Illustration of a snake in a jar.
Illustration by Haylee Bohm.

This fall, the University of Michigan Museum of Zoology received a ‘hiss-toric’ delivery: approximately 30,000 jarred snake specimens from Oregon State University for research purposes. The new addition has almost doubled the size of the University’s snake collection, making it the largest in the world, with a total of about 70,000 specimens.

The new specimens have been collected by Stevan J. Arnold and Lynne Houck, professors emeriti of integrative biology at Oregon State University, over the past several years. Arnold, former curator of amphibians and reptiles at Oregon State, received his doctorate from the University of Michigan in 1972 and wrote about his experience studying at the Museum of Zoology in a chapter of Letters from Michigan Herpetology, an anthology published by the museum about herpetological research in 2021.

In an interview with The Michigan Daily, Greg Schneider, the collection manager of reptiles and amphibians at the zoology museum, said the University’s 153,375 square foot Research Museums Center provides a perfect home for the snake collection and makes it possible for the University to accept such a massive donation of biological material.

“The University of Michigan has invested very heavily in their natural history collections and built this great facility out here on Varsity Drive,” Schneider said. “It’s a state-of-the-art facility, built with the long term in mind … to safeguard the specimens and also have room for expansion and growing the collections … Our collections here, they’ve been amassing for close to 150 years, and they are snapshots in time and space.”

Daniel Rabosky, U-M ecology and evolutionary biology professor and a curator at the museum, said having the “largest snake collection” is an achievement for not only the University, but also the scientific community at large.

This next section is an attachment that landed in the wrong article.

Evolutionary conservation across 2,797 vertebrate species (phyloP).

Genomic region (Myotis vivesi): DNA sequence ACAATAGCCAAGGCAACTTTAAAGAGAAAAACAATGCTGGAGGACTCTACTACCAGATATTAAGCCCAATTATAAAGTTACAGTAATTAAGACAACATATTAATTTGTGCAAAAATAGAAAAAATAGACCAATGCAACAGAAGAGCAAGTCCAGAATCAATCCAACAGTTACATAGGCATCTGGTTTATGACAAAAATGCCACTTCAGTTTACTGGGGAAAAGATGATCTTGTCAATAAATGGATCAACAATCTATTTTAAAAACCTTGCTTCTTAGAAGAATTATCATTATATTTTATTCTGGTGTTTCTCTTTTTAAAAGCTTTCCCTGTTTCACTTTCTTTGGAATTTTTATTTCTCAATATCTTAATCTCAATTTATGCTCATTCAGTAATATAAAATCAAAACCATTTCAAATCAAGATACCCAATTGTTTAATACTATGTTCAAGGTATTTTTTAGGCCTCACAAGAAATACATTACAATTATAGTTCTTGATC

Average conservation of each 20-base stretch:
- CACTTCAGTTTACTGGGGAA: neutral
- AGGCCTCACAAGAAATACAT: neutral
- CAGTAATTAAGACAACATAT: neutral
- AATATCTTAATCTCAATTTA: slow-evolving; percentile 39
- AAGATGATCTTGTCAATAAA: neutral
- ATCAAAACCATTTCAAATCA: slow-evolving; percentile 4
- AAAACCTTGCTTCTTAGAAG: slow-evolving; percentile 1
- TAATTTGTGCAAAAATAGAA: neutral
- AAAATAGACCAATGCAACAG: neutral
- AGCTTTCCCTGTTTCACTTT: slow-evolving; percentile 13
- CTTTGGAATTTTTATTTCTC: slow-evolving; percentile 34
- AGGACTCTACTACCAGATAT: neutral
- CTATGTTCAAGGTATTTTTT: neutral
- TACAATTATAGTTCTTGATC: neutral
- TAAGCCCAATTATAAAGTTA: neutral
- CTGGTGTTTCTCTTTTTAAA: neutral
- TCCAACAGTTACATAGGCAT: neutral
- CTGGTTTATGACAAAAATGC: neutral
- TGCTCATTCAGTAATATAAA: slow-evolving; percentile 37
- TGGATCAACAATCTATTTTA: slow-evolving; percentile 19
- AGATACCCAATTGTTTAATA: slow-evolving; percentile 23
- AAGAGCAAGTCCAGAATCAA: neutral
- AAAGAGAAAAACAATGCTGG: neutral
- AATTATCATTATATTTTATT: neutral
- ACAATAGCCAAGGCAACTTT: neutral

“It’s very much a community science project,” Rabosky said. “Our mission is to supercharge research potential for the global community of researchers … There are lots of questions that can only be answered through natural history collections like ours.”

Snake specimens are used in research about evolution, biodiversity, ecology, human-driven climate change and emerging infectious diseases, according to Rabosky. As new research technology is developed, Rabosky said, researchers can learn more information about the specimens they have collected, leading to new biological breakthroughs.

“One of the most exciting things to think about as a curator and a biodiversity scientist is the lessons (from) over a hundred years of collections,” Rabosky said. “We’re always coming up with new questions to ask about those old collections.”

Rackham student Matheus Januario helps to organize the museum’s samples. He said in his research, he has seen firsthand how the expansion of the collection can provide new avenues for investigation.“Museums are like libraries, and every single specimen is like a book,” Januario said. “The number of pages only increases as we gather more and more new technology. You can use every specimen in ways that no one could have dreamed when it was collected.”

Januario said the University’s position as one of the largest public research institutions in the world means that the campus community has constant access to unique research opportunities. He said having the largest snake collection in the world is just one way the University continues to demonstrate a commitment to research across all fields.

“The experience I’m getting is absolutely priceless,” Januario said. “Some schools don’t put that much emphasis on their natural sciences departments, but (the University) definitely does … working with the collections (at the zoology museum), you feel connected to history.”

Daily News Contributor Hailey Nichols can be reached at